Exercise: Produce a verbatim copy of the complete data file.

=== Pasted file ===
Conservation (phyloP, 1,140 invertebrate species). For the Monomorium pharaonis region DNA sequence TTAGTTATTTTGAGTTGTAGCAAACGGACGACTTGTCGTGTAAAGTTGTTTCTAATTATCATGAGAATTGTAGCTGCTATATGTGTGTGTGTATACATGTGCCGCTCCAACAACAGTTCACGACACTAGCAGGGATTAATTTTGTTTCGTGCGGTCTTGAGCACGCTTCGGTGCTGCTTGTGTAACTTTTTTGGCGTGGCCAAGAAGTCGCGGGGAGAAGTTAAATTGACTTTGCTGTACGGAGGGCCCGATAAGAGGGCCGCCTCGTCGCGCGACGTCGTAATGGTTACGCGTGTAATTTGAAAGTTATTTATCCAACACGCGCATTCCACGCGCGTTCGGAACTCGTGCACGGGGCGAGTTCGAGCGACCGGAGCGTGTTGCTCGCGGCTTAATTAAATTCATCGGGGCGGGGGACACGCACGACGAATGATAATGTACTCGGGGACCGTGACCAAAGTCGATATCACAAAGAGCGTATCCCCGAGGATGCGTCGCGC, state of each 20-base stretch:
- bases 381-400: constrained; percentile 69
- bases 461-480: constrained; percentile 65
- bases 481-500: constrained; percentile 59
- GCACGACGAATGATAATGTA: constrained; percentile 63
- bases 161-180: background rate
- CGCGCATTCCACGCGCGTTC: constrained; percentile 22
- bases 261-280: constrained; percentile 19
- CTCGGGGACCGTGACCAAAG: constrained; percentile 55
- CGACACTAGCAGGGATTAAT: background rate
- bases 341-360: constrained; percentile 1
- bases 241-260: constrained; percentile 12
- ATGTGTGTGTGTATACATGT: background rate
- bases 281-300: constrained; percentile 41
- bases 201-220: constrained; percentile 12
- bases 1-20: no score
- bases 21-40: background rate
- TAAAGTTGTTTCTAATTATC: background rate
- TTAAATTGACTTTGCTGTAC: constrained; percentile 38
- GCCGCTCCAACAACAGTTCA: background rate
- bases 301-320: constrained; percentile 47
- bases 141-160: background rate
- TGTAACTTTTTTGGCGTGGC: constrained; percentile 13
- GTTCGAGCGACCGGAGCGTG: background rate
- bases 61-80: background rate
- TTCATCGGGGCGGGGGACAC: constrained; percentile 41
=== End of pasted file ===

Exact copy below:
Conservation (phyloP, 1,140 invertebrate species). For the Monomorium pharaonis region DNA sequence TTAGTTATTTTGAGTTGTAGCAAACGGACGACTTGTCGTGTAAAGTTGTTTCTAATTATCATGAGAATTGTAGCTGCTATATGTGTGTGTGTATACATGTGCCGCTCCAACAACAGTTCACGACACTAGCAGGGATTAATTTTGTTTCGTGCGGTCTTGAGCACGCTTCGGTGCTGCTTGTGTAACTTTTTTGGCGTGGCCAAGAAGTCGCGGGGAGAAGTTAAATTGACTTTGCTGTACGGAGGGCCCGATAAGAGGGCCGCCTCGTCGCGCGACGTCGTAATGGTTACGCGTGTAATTTGAAAGTTATTTATCCAACACGCGCATTCCACGCGCGTTCGGAACTCGTGCACGGGGCGAGTTCGAGCGACCGGAGCGTGTTGCTCGCGGCTTAATTAAATTCATCGGGGCGGGGGACACGCACGACGAATGATAATGTACTCGGGGACCGTGACCAAAGTCGATATCACAAAGAGCGTATCCCCGAGGATGCGTCGCGC, state of each 20-base stretch:
- bases 381-400: constrained; percentile 69
- bases 461-480: constrained; percentile 65
- bases 481-500: constrained; percentile 59
- GCACGACGAATGATAATGTA: constrained; percentile 63
- bases 161-180: background rate
- CGCGCATTCCACGCGCGTTC: constrained; percentile 22
- bases 261-280: constrained; percentile 19
- CTCGGGGACCGTGACCAAAG: constrained; percentile 55
- CGACACTAGCAGGGATTAAT: background rate
- bases 341-360: constrained; percentile 1
- bases 241-260: constrained; percentile 12
- ATGTGTGTGTGTATACATGT: background rate
- bases 281-300: constrained; percentile 41
- bases 201-220: constrained; percentile 12
- bases 1-20: no score
- bases 21-40: background rate
- TAAAGTTGTTTCTAATTATC: background rate
- TTAAATTGACTTTGCTGTAC: constrained; percentile 38
- GCCGCTCCAACAACAGTTCA: background rate
- bases 301-320: constrained; percentile 47
- bases 141-160: background rate
- TGTAACTTTTTTGGCGTGGC: constrained; percentile 13
- GTTCGAGCGACCGGAGCGTG: background rate
- bases 61-80: background rate
- TTCATCGGGGCGGGGGACAC: constrained; percentile 41